Individual incentives for incremental gains on the hierarchy of indicators in the evaluation tool.

Group incentives for closing gaps in student performance.

School incentives for meeting or exceeding School Improvement targets.

As explained in our last article, “Evaluation in DCSD is about more than accountability,” the state actually built upon the concepts originally assembled by DCSD teachers and leaders, but eventually, with the passage of SB 191 went further.

As a result, Kirby and other District teachers and staff had to reconnect the District’s evaluation tool back to the one created by the state.

“We were each looking at the different aspects of the tool and we were basically building that crosswalk. ‘Ok, this is what the state tool has, and we know this is the essence of what our tool needs to have,” Kirby said.

In certain cases, DCSD’s tool was already perfectly aligned. In others, the District had to add language to ensure that we met the state’s requirements.
 

Comparing the state’s tool to CITE
The principals we spoke to from the CITE/LEAD Focus Group say that as they compared the CITE and state evaluation tools there were strengths in both, as well as drawbacks.

Kirby and Seefried say the biggest thing that everyone commented on at first blush was the size of the state’s evaluation tool.

“I find it to be overwhelming and cumbersome,” Seefried said.

“My first reaction was, ‘wow, this is a lot. It was a lot of pages, Kirby added. “It requires a lot of data collection and it would have been a pretty cumbersome tool for both a teacher and an administrator to use.”

The state’s document is more than 13 pages long and more intensive.

“At the end of each standard, there is an evaluator’s comment and the comments of the person being evaluated. There are whole boxes where you write evaluation stuff on each standard,” explained DCSD CITE Director Ian Wells.

Additionally, in the state’s rubric, evaluators have checkboxes for each level. If a teacher misses anything in the proficient section, for instance, they are considered partially proficient in that standard, automatically.

“If a teacher is missing a component they are getting dinged,” Seefried, who used the state’s evaluation tool in another district, before coming to DCSD. “[The CITE/LEAD Focus Group] felt like, if you separate those things out, it gives the teachers an opportunity to really shine in the areas they are doing well in terms of assessment, but then also you could identify that piece that they need support in and so then it is one thing you’re working on, rather than the whole thing.”

The focus group also found parts of the state’s tool to be a bit ambiguous in places.

“I know that it is hard to build a tool that doesn’t have some ambiguity to it, but that one for sure had some interesting language in it that would have been hard for a teacher to understand or an administrator to qualify and quantify,” Kirby said.

She understands that some of the ambiguity is to be expected given the wide variety of school districts it has to fit throughout the state.

“I think when you are building a tool for a whole state it has to be a little vague and ambiguous. It has to fit innovation schools, Title I schools, whatever.  Schools like Douglas County and Cherry Creek that are high performing districts all the way to your lowest performing district. Those all look different,” Kirby said.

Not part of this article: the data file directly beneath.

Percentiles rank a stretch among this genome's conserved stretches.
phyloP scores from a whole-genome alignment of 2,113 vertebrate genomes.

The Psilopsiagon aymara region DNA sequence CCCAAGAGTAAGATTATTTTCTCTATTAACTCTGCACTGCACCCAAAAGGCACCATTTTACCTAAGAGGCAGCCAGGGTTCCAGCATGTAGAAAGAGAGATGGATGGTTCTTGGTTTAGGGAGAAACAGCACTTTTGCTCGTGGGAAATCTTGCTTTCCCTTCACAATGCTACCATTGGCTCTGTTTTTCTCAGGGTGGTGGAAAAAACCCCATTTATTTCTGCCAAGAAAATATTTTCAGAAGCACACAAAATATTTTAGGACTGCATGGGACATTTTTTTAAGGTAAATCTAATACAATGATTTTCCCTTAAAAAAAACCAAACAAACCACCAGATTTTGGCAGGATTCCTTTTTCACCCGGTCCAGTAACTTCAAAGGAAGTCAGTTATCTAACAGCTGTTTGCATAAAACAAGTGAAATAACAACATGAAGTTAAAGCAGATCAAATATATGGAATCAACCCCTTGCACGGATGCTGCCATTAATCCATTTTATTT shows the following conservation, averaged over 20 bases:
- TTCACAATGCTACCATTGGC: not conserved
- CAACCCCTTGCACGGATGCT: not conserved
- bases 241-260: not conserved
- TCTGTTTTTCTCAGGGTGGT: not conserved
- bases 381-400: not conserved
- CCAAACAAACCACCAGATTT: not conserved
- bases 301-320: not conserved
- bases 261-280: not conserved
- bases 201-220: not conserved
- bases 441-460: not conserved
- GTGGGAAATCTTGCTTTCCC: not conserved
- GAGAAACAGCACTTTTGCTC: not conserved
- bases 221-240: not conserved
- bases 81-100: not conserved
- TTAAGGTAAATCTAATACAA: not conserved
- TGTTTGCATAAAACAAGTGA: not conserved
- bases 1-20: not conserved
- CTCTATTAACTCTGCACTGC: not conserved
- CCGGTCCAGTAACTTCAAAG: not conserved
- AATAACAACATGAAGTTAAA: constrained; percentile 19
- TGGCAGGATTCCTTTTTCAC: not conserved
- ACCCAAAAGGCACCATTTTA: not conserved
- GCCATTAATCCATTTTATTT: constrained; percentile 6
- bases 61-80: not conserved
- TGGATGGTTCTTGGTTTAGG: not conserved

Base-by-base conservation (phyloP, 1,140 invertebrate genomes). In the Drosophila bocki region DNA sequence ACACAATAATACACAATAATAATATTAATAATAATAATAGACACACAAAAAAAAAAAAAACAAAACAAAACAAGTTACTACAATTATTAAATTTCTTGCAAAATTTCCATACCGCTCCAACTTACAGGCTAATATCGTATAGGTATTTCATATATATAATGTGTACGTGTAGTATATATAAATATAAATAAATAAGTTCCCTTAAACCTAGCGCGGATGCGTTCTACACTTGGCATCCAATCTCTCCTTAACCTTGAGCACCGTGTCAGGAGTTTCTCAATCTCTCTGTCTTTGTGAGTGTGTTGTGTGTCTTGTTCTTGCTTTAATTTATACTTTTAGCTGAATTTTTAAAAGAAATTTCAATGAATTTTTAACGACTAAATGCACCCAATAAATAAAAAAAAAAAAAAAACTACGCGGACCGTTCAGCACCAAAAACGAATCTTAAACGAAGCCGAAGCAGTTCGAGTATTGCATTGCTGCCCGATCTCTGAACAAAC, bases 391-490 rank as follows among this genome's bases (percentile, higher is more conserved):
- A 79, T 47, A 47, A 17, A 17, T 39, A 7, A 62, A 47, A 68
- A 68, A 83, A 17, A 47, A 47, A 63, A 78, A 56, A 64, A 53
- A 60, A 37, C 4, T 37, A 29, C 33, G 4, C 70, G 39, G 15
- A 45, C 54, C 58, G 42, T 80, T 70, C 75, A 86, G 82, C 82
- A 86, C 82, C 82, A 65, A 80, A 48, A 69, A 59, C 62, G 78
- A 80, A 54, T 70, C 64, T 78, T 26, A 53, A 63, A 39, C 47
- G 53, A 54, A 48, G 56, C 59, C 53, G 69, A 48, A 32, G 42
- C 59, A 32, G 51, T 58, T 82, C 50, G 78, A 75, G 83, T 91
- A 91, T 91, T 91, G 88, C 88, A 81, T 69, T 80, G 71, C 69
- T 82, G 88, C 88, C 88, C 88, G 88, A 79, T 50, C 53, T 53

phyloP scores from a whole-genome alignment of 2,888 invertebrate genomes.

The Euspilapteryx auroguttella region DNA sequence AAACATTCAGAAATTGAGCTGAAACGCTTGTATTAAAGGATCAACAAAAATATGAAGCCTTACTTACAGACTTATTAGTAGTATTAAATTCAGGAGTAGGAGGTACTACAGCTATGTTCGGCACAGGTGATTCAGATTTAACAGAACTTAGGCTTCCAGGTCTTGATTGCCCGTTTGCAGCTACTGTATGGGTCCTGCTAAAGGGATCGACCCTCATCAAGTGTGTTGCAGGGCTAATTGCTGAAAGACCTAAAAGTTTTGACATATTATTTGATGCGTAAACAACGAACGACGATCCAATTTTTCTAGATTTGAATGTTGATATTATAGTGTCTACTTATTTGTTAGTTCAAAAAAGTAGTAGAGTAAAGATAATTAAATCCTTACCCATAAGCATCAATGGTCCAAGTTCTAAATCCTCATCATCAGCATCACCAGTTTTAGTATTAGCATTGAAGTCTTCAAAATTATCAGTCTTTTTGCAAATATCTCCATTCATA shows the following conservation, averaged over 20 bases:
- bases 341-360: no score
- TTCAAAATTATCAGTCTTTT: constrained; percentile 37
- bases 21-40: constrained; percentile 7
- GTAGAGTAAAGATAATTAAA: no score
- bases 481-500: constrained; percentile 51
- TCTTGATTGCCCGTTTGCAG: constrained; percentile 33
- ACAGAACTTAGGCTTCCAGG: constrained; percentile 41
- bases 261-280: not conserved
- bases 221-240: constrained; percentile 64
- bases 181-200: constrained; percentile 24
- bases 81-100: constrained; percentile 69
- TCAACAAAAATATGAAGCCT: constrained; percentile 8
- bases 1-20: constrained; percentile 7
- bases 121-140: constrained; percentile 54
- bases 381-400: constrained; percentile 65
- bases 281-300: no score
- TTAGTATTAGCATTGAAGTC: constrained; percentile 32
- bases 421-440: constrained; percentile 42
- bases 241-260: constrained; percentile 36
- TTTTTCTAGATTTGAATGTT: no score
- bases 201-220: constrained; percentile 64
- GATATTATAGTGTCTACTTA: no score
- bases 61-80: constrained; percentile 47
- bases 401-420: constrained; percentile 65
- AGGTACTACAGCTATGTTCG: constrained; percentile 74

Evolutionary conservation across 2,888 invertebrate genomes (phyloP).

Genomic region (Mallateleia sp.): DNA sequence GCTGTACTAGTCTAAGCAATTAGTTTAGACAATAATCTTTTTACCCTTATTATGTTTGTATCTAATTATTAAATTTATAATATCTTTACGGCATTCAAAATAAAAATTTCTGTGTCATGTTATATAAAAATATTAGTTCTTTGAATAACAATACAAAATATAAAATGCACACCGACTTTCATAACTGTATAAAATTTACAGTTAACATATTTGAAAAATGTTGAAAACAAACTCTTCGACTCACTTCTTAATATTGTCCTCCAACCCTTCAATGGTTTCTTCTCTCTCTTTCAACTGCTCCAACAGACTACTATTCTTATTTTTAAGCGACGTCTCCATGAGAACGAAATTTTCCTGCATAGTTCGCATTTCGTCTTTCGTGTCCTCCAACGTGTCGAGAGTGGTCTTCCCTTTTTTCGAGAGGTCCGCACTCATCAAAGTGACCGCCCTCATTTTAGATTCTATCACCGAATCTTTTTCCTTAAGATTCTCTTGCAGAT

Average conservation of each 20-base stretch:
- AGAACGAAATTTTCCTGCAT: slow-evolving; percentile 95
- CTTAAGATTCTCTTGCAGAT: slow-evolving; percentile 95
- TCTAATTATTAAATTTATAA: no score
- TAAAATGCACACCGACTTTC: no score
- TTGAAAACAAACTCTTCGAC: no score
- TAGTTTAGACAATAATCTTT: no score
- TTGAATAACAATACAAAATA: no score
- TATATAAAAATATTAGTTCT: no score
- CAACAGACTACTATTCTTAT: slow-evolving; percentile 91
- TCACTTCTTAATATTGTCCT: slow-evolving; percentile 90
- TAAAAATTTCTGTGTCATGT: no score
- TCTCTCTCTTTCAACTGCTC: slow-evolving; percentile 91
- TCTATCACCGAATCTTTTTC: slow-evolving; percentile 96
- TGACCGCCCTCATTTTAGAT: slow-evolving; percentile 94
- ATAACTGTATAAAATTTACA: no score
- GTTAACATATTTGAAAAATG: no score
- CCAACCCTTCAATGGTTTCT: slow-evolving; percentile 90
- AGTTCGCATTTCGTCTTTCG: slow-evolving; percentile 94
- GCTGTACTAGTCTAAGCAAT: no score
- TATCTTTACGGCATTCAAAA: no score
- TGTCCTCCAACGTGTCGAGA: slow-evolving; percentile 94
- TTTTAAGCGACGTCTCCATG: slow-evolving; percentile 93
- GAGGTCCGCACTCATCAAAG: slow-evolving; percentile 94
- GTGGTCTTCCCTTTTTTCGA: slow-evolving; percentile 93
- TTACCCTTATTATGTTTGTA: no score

Improving CITE
The team says they found the exercise very beneficial.

“I don’t think anybody in the room was like, ‘let’s just move back to the state tool.’ That was not the conversation at all,” Seefried explained. “It was, ‘let’s understand where our evaluation tool originated from and how we got to this point and what makes sense for us in Douglas County. Let’s make it better -- so we get more voices.’”

In some cases, they have found items in the state’s tool they would like to integrate into CITE.

“There are some things in the state tool that we might be missing like one that we found was diversity. We are missing that one simple word,” Kirby said. “Our team recommended finding a way to infuse that important concept in CITE.”

Additionally, by closely analyzing both documents, it brought a new appreciation for the tool that was built by DCSD teachers and leaders.

“I think that was the biggest ‘ah ha’ for so many people, was really understanding and looking at the state rubric. If you had never seen it before, it was like ‘oh, wow.’ Being able to say, ‘really, we are doing a good job, but we do need to reflect on what we are doing and see if we can make it even better for the system,’ Seefried said.

Kirby says that she appreciates the way that DCSD’s tool is constructed, because it aligns well with teaching best practices.

“Our tool is more straightforward when it comes to that. Here is what we are looking for, when we say that we want you to plan intentionally for instruction, plan for that outcome. And here is what we are looking for when we say that we want you to collect data on a regular basis to drive instruction.  And here is what it looks like when you are in front of your students or your facilitating students. These are the things that are non-negotiable to us, or what we are looking for,” Kirby said.

Next time in THINK: We will continue our conversation with the principals and teachers in the CITE/LEAD Focus Group and explore some of the changes they are suggesting to improve the evaluation tool.

April 19, 2016 | By rmbarber | Category: